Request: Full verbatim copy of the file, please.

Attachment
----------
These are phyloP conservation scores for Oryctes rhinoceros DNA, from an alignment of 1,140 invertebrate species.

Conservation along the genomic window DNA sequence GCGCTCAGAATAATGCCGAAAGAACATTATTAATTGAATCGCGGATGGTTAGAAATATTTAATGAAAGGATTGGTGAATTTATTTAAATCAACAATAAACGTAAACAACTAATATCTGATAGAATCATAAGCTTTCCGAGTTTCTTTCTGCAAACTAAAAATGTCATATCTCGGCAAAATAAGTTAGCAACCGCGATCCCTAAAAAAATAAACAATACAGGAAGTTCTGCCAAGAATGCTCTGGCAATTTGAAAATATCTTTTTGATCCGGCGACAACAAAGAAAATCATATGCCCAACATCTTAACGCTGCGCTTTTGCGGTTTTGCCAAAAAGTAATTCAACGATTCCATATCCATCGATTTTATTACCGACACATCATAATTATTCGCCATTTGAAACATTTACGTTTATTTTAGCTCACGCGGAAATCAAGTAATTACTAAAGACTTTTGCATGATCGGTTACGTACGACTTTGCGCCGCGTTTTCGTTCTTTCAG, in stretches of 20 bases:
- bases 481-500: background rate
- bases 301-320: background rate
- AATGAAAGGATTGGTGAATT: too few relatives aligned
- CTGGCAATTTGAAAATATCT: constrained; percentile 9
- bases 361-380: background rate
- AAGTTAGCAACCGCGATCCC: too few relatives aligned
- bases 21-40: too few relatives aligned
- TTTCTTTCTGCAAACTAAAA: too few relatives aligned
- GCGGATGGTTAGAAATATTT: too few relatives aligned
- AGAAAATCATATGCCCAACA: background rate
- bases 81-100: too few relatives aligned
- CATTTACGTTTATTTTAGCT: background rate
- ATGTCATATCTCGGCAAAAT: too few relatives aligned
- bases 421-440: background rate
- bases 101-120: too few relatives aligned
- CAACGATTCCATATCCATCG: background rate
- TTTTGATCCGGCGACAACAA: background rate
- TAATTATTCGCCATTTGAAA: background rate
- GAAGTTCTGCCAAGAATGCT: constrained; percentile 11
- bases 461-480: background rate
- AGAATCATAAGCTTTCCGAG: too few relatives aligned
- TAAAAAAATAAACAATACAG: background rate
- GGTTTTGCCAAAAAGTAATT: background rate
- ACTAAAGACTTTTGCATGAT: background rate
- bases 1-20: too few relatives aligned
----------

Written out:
These are phyloP conservation scores for Oryctes rhinoceros DNA, from an alignment of 1,140 invertebrate species.

Conservation along the genomic window DNA sequence GCGCTCAGAATAATGCCGAAAGAACATTATTAATTGAATCGCGGATGGTTAGAAATATTTAATGAAAGGATTGGTGAATTTATTTAAATCAACAATAAACGTAAACAACTAATATCTGATAGAATCATAAGCTTTCCGAGTTTCTTTCTGCAAACTAAAAATGTCATATCTCGGCAAAATAAGTTAGCAACCGCGATCCCTAAAAAAATAAACAATACAGGAAGTTCTGCCAAGAATGCTCTGGCAATTTGAAAATATCTTTTTGATCCGGCGACAACAAAGAAAATCATATGCCCAACATCTTAACGCTGCGCTTTTGCGGTTTTGCCAAAAAGTAATTCAACGATTCCATATCCATCGATTTTATTACCGACACATCATAATTATTCGCCATTTGAAACATTTACGTTTATTTTAGCTCACGCGGAAATCAAGTAATTACTAAAGACTTTTGCATGATCGGTTACGTACGACTTTGCGCCGCGTTTTCGTTCTTTCAG, in stretches of 20 bases:
- bases 481-500: background rate
- bases 301-320: background rate
- AATGAAAGGATTGGTGAATT: too few relatives aligned
- CTGGCAATTTGAAAATATCT: constrained; percentile 9
- bases 361-380: background rate
- AAGTTAGCAACCGCGATCCC: too few relatives aligned
- bases 21-40: too few relatives aligned
- TTTCTTTCTGCAAACTAAAA: too few relatives aligned
- GCGGATGGTTAGAAATATTT: too few relatives aligned
- AGAAAATCATATGCCCAACA: background rate
- bases 81-100: too few relatives aligned
- CATTTACGTTTATTTTAGCT: background rate
- ATGTCATATCTCGGCAAAAT: too few relatives aligned
- bases 421-440: background rate
- bases 101-120: too few relatives aligned
- CAACGATTCCATATCCATCG: background rate
- TTTTGATCCGGCGACAACAA: background rate
- TAATTATTCGCCATTTGAAA: background rate
- GAAGTTCTGCCAAGAATGCT: constrained; percentile 11
- bases 461-480: background rate
- AGAATCATAAGCTTTCCGAG: too few relatives aligned
- TAAAAAAATAAACAATACAG: background rate
- GGTTTTGCCAAAAAGTAATT: background rate
- ACTAAAGACTTTTGCATGAT: background rate
- bases 1-20: too few relatives aligned